Forked tail, forked tongue: Scientists say African bird can imitate 50 other animals
By Will Dunham
WASHINGTON (Reuters) – If you believe honesty is the best policy, you would have a hard time convincing the forked-tailed drongo. This tricky African bird is the pathological liar of the animal kingdom.
Scientists described on Thursday how this medium-sized bird brazenly deceives other animals by mimicking alarm calls made by numerous bird species – and even meerkats – to warn of an approaching predator in a ruse to frighten them off and steal food they leave behind.
The researchers tracked 64 forked-tailed drongos over a span of nearly 850 hours in the Kalahari Desert in South Africa close to the Botswana border to unravel this unique behavior.
“They’re rather demonic little black birds with red eyes, a hooked beak and a forked tail,” said evolutionary biologist Tom Flower of the University of Cape Town in South Africa.
“They’re also highly aggressive and are renowned for attacking eagles and hawks, for which they apparently have no fear,” added Flower, whose study appears in the journal Science.
These birds, common in southern Africa, usually get meals the honest way, such as capturing insects in mid-air using their superb aerial skills.
But at other times, like on cold mornings when few insects are flitting around, the drongos turn to a life of crime.
The drongos are able to mimic the sounds made by many different species that inhabit its desert environment, including birds such as pied babblers, glossy starlings, sociable weavers and pale chanting goshawks as well as mammals like meerkats.
The drongos carry out an elaborate con. They give their own genuine alarm call when they spot a predator approaching – essentially behaving as sentries – and other animals come to trust that this call signals real danger.
But they sometimes give this alarm call when no danger exists to fool other animals into fleeing and abandoning their food.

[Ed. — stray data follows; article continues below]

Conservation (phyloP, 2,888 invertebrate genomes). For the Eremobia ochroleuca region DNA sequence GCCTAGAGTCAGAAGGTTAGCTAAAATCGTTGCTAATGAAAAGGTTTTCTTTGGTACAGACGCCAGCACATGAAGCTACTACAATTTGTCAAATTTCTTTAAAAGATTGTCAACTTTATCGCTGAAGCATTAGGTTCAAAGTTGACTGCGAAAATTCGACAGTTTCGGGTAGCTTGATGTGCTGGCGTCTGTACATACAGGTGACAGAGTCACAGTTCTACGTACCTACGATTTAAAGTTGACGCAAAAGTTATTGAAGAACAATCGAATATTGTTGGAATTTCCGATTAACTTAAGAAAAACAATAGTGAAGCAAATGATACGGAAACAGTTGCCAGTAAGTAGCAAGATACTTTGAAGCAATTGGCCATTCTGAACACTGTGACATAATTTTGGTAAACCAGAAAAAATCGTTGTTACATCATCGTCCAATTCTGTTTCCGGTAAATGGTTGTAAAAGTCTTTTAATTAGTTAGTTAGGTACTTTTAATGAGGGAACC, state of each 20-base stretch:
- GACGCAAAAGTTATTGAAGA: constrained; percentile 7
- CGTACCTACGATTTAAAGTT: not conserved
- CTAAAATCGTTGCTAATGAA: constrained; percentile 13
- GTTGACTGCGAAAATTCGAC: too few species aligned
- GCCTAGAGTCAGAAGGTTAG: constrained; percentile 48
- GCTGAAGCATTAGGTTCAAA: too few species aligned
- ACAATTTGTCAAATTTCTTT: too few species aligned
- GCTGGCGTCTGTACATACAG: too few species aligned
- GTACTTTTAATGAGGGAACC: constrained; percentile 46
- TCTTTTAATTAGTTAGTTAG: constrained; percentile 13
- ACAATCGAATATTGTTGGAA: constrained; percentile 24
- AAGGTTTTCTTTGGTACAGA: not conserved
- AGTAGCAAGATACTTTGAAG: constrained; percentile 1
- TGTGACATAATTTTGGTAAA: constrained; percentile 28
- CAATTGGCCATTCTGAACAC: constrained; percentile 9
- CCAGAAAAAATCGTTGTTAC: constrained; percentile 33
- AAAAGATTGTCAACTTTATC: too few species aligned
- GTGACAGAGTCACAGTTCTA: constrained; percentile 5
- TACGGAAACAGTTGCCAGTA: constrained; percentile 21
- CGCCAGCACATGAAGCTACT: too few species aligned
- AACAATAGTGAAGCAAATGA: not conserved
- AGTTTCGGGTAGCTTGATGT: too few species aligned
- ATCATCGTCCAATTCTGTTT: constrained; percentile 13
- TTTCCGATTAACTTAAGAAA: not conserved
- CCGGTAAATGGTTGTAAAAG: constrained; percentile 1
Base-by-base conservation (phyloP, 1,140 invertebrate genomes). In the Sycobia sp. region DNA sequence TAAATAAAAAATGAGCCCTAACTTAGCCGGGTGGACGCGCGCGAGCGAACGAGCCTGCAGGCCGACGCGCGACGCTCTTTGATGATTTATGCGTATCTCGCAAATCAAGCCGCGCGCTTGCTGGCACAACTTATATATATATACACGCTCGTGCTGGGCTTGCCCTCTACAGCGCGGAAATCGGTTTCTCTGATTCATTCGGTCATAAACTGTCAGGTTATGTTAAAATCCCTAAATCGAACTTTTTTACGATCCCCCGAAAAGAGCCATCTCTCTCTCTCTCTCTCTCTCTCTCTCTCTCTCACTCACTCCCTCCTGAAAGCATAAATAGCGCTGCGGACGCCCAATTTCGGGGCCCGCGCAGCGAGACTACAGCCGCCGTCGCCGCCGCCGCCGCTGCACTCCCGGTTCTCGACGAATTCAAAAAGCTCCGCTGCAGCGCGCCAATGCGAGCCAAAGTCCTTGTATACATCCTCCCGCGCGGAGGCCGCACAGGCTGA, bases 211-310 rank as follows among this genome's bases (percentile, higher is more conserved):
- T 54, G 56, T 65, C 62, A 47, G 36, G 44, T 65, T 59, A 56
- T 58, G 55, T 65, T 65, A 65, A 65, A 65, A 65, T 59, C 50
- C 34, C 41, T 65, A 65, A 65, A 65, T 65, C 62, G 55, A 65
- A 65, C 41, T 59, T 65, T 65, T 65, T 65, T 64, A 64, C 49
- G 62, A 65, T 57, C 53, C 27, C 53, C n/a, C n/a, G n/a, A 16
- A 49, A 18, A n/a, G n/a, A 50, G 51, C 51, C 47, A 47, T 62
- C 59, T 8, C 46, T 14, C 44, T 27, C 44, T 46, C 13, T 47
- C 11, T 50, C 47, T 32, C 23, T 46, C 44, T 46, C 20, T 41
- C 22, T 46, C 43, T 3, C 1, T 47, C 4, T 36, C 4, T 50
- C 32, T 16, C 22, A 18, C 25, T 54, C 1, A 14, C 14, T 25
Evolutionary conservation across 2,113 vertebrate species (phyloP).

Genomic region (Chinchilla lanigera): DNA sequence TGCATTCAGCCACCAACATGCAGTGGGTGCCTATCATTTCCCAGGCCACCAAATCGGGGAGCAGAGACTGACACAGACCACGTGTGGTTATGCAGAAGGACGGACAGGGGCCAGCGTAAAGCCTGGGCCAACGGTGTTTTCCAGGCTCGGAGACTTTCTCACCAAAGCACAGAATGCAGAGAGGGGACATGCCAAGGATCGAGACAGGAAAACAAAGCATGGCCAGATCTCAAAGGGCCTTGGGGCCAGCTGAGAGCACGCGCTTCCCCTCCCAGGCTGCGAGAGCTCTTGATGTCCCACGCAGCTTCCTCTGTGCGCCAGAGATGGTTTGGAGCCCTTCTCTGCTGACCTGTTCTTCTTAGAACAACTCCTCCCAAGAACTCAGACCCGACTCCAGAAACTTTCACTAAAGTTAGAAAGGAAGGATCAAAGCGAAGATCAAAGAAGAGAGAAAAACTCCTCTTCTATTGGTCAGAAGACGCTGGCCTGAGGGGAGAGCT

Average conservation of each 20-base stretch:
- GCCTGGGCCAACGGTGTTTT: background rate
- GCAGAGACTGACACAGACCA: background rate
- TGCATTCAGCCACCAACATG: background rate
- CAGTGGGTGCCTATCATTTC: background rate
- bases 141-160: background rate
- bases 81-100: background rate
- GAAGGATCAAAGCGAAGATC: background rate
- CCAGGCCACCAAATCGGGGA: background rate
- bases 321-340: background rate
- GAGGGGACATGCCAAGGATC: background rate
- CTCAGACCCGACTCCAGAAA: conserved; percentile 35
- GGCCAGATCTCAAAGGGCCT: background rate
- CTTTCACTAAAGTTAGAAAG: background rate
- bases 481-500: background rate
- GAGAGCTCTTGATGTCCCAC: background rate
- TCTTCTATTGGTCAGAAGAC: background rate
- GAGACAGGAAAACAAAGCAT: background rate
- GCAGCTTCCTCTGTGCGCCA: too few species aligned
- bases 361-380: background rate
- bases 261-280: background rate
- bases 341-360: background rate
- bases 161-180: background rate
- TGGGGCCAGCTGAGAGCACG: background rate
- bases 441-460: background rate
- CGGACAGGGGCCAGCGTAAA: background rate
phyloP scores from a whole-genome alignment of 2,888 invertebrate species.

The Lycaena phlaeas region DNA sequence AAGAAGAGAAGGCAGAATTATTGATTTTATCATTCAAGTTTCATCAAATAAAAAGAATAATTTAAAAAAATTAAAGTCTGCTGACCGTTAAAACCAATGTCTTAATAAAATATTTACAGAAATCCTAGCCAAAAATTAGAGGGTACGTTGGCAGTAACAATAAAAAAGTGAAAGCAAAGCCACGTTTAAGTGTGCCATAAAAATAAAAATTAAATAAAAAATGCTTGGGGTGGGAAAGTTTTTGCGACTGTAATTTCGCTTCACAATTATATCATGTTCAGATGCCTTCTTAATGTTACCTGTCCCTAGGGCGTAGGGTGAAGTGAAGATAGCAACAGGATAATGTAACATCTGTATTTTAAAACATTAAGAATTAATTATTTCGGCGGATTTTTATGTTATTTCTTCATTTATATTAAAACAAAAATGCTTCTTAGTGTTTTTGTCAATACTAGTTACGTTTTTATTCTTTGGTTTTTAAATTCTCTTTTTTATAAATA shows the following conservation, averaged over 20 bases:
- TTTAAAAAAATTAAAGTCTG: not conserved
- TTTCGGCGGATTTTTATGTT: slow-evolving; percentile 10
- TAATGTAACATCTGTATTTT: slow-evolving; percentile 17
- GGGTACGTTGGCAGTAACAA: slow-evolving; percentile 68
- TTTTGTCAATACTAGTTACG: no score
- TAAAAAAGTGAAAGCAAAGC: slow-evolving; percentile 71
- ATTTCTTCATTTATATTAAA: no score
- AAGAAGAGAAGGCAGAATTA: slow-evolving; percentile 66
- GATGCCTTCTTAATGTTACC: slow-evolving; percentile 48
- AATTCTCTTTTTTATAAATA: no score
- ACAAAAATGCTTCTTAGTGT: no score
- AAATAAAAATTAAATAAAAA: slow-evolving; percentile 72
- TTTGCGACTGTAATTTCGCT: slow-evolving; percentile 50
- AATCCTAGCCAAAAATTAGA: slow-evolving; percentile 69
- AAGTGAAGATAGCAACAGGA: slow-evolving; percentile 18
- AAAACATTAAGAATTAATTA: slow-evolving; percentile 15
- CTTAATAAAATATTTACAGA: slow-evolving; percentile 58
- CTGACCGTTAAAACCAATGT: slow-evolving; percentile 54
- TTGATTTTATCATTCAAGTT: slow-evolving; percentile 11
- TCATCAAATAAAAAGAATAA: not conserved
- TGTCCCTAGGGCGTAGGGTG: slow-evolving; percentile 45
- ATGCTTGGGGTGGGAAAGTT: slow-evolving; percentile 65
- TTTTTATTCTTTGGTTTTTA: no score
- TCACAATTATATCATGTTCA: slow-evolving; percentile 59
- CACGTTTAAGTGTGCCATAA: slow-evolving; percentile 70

Then the drongos swoop down for a free lunch.
“All the animals in the Kalahari eavesdrop on each other’s alarm calls, which provide invaluable information about potential predators. It’s a bit of an information superhighway where all the animals speak each other’s language,” Flower said.
“Because drongos give reliable predator information some of the time, it maintains host responsiveness (of other animals) since they can never know if the drongo is lying or telling the truth,” added Amanda Ridley, an evolutionary biologist at the University of Western Australia, another of the researchers.
The scientists noticed that sometimes the other animals “get wise” to the con and ignore repeated false alarm calls. But then the wily drongos simply grab another tool from their toolbox of trickery – they mimic the alarm calls made by other animals, once again conning them into fleeing and leaving their chow behind.
Flower observed drongos mimicking more than 50 calls.
When stealing food from other animals, drongos are able to eat larger prey than they normally would be able to capture on their own like scorpions, beetle larvae and even geckos.
“Crime pays,” Flower said, noting that the stolen stuff accounted for about a quarter of the food eaten by the drongos.
“One could argue that the strategy of the drongo to steal food from others seems very dishonorable in human standards. But, yes, if it has found such a crafty way to catch food, which is usually much larger than the food items it catches itself, then we cannot help but admire this clever little bird’s adaptiveness,” Ridley added.
The researchers classify the drongo as “a kleptoparasite.”
There are many examples of mimicry and deception in the animal kingdom. About 20 percent of song birds mimic the calls of other birds, Flower noted.
“However, drongos are the only ones to flexibly produce the specific signals that best deceive their different hosts and to maintain their deception racket by changing signal when the previous signal failed,” Flower added.
(Reporting by Will Dunham, editing by G Crosse)
[Image: Forked-tail drongo is shown perched in Kuruman River Reserve in South Africa in 2008 in this image courtesy of Tom Flower. Handout by Tom Flower for Reuters]